The springtime holiday known as Easter is right around the corner. And I am frantically trying to get everything together for my daughters, which isn't too uncommon among parents of young children.
Why would an atheist parent celebrate a Christian holiday with their children? It seems silly at face value, but there are many reasons that freethinking families celebrate holidays that have religious undertones.
The first reason that comes to mind is tradition. I celebrated Easter as a child of Mormon parents. I got a dress, gloves, purse and hat (bonnet) for the occasion and after church, ran around the house and yard with my half brothers searching for Easter eggs. I had so much fun and I know my children would love that tradition as well. I still haven't heard an accurate argument as to what the bunny and eggs have to do with Christianity anyway.
The another reason, which may be the crappiest of all, is that all of their friends celebrate the holiday. I don't want to keep my children from experiencing commonly accepted events and fun.
I also want my children to have those little things in common with their classmates. They can talk about the eggs they found and the joy they had Easter morning. I want them to experience the culture that surrounds them. I never want them to feel like they are missing out on something that is so easy for me to provide to them.
I am not Hispanic or Mexican, but I love celebrating Cinco de Mayo. I am not Irish, but every Saint Patrick's Day we have corned beef and cabbage and enjoy learning about the history of Saint Patrick and Ireland. Experiencing other people's cultures and learning history, whether it be religious or not, is enjoyable and healthy and wonderful. What makes Easter any different?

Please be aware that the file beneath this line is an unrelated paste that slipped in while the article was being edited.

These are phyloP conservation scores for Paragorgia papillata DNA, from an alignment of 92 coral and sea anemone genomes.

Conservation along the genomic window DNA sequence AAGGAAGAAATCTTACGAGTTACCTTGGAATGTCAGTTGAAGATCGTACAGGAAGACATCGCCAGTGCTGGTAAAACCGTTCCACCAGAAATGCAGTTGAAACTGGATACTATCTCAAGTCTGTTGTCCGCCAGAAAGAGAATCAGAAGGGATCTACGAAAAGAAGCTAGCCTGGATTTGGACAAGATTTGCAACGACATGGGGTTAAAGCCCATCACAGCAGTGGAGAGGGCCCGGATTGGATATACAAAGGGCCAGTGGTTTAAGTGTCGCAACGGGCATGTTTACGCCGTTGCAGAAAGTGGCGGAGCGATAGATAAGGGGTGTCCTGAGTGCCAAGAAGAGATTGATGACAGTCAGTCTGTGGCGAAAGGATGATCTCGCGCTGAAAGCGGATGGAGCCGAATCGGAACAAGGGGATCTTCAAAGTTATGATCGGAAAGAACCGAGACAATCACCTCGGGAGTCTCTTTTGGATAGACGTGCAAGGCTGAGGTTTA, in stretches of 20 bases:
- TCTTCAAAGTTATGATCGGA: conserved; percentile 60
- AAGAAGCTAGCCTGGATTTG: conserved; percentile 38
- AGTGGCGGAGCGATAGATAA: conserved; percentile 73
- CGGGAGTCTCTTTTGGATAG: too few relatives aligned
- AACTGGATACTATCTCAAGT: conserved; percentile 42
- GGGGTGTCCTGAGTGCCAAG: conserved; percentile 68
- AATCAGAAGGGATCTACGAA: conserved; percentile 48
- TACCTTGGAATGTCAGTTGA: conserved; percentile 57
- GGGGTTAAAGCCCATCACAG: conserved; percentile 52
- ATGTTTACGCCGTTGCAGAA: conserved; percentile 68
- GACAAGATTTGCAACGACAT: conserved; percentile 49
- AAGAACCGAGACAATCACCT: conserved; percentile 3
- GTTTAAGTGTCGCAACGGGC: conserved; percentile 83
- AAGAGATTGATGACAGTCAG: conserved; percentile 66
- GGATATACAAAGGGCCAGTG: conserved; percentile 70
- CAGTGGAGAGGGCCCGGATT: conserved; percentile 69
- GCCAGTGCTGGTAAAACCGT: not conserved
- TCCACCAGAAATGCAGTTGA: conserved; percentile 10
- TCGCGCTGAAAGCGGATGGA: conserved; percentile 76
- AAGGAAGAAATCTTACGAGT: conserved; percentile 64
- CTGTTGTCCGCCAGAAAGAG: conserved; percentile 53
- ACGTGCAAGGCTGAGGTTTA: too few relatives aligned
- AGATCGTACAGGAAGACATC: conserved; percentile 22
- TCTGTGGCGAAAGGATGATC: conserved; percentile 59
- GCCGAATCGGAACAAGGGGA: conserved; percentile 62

It also gives me the opportunity to dig deeper into history to explain to them where the holiday actually stemmed from. My children have not heard the crucifixion story. ::Gasp!:: Not that it should be a surprise to anyone, but that is a gruesome, horrible, tragic torture story that may not actually be historically accurate. I have not found any reason to tell my children a snuff story about anyone.
When I tell my children about Easter, we learn about Ostara, the goddess of fertility. We refer to the Easter bunny as a female. They know it's just an adult in a bunny suit at the mall, but we discuss how people used to believe that Ostara would sometimes take the physical form of a rabbit. We talk about how eggs are a symbol of fertility and how Earth is waking up, and how animals are giving birth and the flowers are blooming and how it all ties back into Mother Nature. A little Pagan, yes. Better than the crucifixion story, hell yes.
I know one day I will have to go into more detail than that some people believe Jesus died and came back to life and that is what they celebrate for Easter. That day just hasn't come yet. Everyone talks about how innocence is lost so early and I refuse to contribute to numbing my children to torture.
A lot of people complain about how secular the holidays are becoming. But I think it's fitting. The non-believers are growing by leaps and bounds and the holidays are going to become more secular as time goes by.